How the hell did they expect to hit anything with a missile if it couldn't deliver a letter to the right door. :rofl:
 

mealiejimmy

Well-Known Member
When you fit thermal kit to a vehicle (tank, aircraft etc) you get two big advantages over hand held thermal imagers
One is that you can fit heavier, larger lenses that have longer focal lengths resulting in higher magnification and longer detection ranges
The other is that you can use cooled sensors which are much more sensitive to small changes in temperature compared to typical handheld thermal with their uncooled sensors
The result is thermal imagers with performance greatly exceeding that typically available commercially for "hunting"

Cheers

Bruce
 

bfltd0

Well-Known Member
I presume there are quite a few ex / current forces on here, so a question I have pondered for a while. How has TI changed modern warfare? We all know how often TI is described as a game changer for deer stalking, so similar must apply to the battlefield? How can infantry survive against a TI equipped adversary? Likewise the big lumps of armour? If we can use it to see them, they can surely use it to see us?
It's not just TI, there are lots of other intelligence-gathering tools that can be used to pinpoint enemy strength/location and help bring the appropriate firepower to bear.
 
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Sonicdmb73

Well-Known Member
How the hell did they expect to hit anything with a missile if it couldn't deliver a letter to the right door. :rofl:
Another one of those seemed like a good idea at the time.
I believe that the system in question was programmed by turning lights on and off.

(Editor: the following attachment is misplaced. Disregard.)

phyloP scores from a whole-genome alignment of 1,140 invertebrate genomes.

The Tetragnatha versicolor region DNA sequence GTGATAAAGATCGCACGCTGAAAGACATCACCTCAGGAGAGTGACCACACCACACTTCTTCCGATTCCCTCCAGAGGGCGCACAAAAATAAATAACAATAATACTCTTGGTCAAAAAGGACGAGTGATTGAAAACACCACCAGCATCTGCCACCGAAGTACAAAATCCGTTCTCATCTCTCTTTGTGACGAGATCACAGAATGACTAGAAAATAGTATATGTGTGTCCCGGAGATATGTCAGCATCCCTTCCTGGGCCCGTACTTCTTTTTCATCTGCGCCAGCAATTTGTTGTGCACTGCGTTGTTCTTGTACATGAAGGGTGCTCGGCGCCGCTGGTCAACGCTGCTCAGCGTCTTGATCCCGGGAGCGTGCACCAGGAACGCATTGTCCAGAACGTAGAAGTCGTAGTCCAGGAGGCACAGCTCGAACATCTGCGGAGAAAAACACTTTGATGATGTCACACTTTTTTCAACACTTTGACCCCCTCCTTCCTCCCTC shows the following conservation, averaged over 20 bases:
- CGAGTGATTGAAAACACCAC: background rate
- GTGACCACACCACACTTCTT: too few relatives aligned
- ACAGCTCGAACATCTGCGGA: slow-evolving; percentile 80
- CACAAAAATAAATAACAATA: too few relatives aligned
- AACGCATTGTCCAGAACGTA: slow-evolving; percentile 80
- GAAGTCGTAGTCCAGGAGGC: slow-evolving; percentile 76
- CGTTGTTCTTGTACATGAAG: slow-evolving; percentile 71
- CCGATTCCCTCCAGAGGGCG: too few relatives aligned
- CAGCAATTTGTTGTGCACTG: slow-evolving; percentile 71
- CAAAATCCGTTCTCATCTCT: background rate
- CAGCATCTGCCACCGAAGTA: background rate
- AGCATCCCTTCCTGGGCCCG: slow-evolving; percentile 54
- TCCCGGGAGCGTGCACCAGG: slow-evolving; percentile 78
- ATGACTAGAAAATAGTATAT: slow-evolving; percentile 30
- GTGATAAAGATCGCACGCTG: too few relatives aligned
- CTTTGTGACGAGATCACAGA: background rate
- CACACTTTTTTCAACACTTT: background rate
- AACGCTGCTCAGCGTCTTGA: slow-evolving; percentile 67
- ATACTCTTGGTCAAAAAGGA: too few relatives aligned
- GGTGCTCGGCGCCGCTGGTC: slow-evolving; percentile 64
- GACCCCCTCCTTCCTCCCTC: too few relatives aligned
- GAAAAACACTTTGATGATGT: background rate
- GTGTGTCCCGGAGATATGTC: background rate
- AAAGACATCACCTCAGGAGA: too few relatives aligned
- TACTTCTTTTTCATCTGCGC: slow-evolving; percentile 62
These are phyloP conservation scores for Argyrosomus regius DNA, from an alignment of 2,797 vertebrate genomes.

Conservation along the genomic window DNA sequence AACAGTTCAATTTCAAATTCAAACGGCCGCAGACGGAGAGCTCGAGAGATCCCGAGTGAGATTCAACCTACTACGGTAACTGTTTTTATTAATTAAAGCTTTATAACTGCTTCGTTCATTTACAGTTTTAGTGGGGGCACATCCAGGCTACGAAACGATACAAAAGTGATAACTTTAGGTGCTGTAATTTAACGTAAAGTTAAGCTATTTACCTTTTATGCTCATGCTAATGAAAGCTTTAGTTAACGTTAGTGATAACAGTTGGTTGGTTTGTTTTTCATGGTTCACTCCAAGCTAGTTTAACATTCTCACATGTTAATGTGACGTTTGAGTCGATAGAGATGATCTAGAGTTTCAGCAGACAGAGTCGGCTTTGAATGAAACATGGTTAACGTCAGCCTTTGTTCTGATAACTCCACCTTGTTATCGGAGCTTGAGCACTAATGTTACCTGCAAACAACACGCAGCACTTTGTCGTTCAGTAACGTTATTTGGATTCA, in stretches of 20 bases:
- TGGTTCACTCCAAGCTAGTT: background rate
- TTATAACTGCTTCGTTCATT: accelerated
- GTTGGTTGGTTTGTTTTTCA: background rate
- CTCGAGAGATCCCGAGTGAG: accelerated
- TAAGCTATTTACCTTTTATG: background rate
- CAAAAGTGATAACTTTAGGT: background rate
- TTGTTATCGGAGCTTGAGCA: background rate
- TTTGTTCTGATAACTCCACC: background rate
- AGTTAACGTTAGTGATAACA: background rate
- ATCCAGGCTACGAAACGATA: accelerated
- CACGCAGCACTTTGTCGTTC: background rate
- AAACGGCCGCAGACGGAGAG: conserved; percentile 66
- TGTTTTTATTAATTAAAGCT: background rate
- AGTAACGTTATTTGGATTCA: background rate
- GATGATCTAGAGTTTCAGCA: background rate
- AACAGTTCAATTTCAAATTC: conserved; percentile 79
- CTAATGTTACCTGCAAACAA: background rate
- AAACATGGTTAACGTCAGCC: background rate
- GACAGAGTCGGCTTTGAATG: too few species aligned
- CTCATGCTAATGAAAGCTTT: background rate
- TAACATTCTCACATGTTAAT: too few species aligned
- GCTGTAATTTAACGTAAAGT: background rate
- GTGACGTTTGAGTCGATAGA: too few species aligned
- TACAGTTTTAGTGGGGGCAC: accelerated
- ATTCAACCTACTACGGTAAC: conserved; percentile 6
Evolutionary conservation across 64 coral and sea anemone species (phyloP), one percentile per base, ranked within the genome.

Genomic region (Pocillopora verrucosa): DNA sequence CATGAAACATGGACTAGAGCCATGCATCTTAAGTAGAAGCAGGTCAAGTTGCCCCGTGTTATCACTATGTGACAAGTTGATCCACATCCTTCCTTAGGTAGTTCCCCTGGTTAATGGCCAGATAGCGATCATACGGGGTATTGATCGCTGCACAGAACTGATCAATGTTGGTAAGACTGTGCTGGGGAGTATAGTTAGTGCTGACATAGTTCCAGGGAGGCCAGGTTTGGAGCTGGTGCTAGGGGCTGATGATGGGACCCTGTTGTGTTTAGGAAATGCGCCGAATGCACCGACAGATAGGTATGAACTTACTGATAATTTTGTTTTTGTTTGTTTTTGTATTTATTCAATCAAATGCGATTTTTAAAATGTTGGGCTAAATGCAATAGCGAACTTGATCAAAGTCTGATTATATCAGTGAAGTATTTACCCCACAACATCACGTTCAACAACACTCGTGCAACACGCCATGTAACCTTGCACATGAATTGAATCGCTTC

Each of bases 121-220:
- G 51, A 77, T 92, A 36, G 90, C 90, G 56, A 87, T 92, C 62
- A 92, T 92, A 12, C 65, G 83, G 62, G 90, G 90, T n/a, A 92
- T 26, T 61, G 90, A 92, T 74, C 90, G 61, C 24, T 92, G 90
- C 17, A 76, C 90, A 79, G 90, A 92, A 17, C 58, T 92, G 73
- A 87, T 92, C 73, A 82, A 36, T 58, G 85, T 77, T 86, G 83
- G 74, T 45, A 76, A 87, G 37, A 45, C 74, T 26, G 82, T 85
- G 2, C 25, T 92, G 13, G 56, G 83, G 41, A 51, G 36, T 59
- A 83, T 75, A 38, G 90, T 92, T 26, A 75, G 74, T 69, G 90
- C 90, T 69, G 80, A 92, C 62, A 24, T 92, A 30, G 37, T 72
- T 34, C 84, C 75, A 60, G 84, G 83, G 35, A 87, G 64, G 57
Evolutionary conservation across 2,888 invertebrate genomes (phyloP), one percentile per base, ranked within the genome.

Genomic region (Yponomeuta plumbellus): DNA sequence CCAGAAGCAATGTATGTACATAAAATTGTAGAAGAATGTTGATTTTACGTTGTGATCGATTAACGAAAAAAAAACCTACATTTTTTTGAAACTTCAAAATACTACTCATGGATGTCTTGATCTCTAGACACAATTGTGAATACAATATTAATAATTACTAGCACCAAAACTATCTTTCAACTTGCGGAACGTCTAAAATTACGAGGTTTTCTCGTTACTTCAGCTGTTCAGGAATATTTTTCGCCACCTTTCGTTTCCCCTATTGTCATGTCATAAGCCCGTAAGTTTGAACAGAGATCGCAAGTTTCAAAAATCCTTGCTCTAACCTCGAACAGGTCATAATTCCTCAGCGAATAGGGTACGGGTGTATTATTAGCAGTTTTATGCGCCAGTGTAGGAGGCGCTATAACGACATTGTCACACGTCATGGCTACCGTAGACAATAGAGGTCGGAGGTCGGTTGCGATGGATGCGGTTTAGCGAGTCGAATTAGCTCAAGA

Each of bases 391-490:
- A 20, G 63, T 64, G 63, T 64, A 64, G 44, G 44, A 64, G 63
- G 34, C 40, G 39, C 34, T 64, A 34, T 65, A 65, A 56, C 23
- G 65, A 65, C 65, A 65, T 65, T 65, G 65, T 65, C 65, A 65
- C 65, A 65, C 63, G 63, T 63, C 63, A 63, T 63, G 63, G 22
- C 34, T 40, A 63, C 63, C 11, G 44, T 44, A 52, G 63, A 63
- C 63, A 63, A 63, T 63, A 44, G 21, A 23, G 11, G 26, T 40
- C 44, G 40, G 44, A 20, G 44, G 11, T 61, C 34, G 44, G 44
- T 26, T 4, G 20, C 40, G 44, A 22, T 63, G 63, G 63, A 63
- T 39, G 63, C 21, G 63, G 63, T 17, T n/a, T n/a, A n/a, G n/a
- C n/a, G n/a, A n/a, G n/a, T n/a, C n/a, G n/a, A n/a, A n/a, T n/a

They had two of these computers, both failed at the critical moment. Not the only reason behind the sinking, but a contributing factor.
 

8x57

Distinguished Member
Hitiles was the hype that the MOD press were spreading during the Falklands conflict.
 

8x57

Distinguished Member
Rapier :doh: :popcorn:
only thermal anything we had was what kept my brew warm " rock wool" WE stuffed it around mr Thermas :rofl:
Rapier, :-|
Years ago I was talking to a guy who worked on the testing ranges at Pendine and he mentioned that they were testing the Mk 2 version. Apparently when the Mk1 version was fired at a jet if the pilot spotted it all he had to do was to turn on the after burner and the aircraft simply sped away from the Rapier missile. They were also testing the LSW at the time and that was failing to register on the target screens.
 

Cootmeurer

Well-Known Member
Been a while since I have watched any “live” footage, or even recent but still classified from observation platforms like the predator/reaper. However, most had several forms of imaging systems and it was easy to flip from one to another.

What I remember most clearly was the use in a desert environment, and either humans, or recently fired weapons just could not be hidden unless you had a cave. Anything else and it stood out like a strobe beacon.